“Offering on-call service is also an excellent opportunity for outlets to improve their margins on otherwise low-margin devices,” the analyst added.
Levy, however, is worried that the tech support for the masses model might prove to be too successful for its own good. “As operators place greater emphasis on reaching as many customers as possible, there’s always the risk of losing on quality of service.”
Brian Carlson, CIO.com’s Editorial Director, sat down with Bob Willett, CIO of Best Buy and CEO of Best Buy International. Willett talked about why he doesn’t use the terms “IT” or “information technology,” how business information shops can achieve ambitious projects, and how you can empower your team to innovate.
CIO: How did the Remote Service Project begin?
Willett: The Remote Service Project started with [research] around the customer experience: Once customers bought [a PC], what was their experience when they got home? We decided that one of the key things we had to do was to improve that experience [by minimizing PC] down time.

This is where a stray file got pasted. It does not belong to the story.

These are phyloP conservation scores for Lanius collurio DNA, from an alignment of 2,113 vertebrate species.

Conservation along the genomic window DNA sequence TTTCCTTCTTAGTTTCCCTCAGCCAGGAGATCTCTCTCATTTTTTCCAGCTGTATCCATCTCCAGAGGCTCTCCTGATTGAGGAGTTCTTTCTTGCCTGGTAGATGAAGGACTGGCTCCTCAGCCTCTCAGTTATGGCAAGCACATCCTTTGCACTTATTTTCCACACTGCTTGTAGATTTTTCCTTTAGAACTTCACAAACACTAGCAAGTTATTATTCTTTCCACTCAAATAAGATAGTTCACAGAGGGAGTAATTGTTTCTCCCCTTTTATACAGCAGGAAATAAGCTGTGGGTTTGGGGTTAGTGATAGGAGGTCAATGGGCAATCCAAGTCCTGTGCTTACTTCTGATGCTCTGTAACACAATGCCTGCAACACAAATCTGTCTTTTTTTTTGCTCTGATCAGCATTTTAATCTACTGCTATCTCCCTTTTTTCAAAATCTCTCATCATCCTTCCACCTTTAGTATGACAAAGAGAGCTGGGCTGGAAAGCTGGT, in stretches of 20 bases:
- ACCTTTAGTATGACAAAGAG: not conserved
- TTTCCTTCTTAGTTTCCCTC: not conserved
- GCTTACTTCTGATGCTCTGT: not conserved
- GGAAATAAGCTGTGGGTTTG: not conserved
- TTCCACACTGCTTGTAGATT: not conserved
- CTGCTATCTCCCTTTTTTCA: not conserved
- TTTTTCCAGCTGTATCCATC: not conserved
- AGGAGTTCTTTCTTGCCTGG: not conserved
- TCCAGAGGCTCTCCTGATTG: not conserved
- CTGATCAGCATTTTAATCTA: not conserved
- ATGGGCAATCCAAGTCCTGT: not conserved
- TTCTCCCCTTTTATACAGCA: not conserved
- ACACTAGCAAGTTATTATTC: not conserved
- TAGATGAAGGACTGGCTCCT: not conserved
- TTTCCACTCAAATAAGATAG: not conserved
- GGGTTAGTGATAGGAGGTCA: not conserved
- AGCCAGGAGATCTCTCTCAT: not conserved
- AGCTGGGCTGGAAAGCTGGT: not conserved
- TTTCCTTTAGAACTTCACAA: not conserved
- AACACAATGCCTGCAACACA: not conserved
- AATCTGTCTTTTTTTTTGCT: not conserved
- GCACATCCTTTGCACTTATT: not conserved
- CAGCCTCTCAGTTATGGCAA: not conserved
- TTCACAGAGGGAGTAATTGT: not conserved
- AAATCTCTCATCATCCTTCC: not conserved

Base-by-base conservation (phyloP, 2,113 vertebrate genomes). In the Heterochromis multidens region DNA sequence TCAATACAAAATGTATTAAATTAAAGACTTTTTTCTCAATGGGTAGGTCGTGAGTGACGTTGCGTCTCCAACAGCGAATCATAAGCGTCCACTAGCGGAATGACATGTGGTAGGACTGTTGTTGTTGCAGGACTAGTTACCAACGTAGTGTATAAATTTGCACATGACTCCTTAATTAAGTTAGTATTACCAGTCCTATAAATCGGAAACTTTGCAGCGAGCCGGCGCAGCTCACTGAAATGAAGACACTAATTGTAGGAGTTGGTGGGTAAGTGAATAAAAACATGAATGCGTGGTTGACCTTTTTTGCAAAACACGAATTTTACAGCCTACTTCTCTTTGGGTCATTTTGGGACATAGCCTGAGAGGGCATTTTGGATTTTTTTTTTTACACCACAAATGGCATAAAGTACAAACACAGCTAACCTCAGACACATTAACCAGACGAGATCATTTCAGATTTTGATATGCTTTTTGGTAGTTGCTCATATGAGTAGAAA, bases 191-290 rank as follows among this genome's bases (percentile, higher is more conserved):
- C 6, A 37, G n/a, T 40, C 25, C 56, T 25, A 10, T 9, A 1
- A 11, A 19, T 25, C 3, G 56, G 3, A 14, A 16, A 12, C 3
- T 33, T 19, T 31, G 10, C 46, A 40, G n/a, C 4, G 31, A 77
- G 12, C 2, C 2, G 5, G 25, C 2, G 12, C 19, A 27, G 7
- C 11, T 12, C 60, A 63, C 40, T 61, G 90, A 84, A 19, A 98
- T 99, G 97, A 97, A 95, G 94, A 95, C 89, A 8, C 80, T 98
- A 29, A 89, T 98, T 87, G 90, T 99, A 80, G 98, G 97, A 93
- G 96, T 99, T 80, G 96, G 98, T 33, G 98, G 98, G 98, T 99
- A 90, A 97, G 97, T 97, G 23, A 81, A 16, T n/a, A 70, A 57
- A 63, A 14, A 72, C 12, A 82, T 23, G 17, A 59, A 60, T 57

CIO: How did you approach the Remote Service Project?
Willett: In Best Buy we start our projects based upon feedback from customers and feedback from our employees, and this was no different. We’d launched Geek [Squad], and we wanted to maximize the availability of the 18,000 Geeks.
We wanted to improve their productivity, which would improve the service to the customer and improve the time that the consumer had access to their product, so that when their PC went down, instead of losing it for a week to 10 days, we were now [shortening] downtime to 24 hours: That’s a massive breakthrough. [The Remote Service Project] also meant that when you go into the store and you want your PC repaired, instead of [having a long wait time because of] that particular store having a backlog of work to do, we now have a remote capability that identifies that backlog and [can assign] the work [to another] store remotely.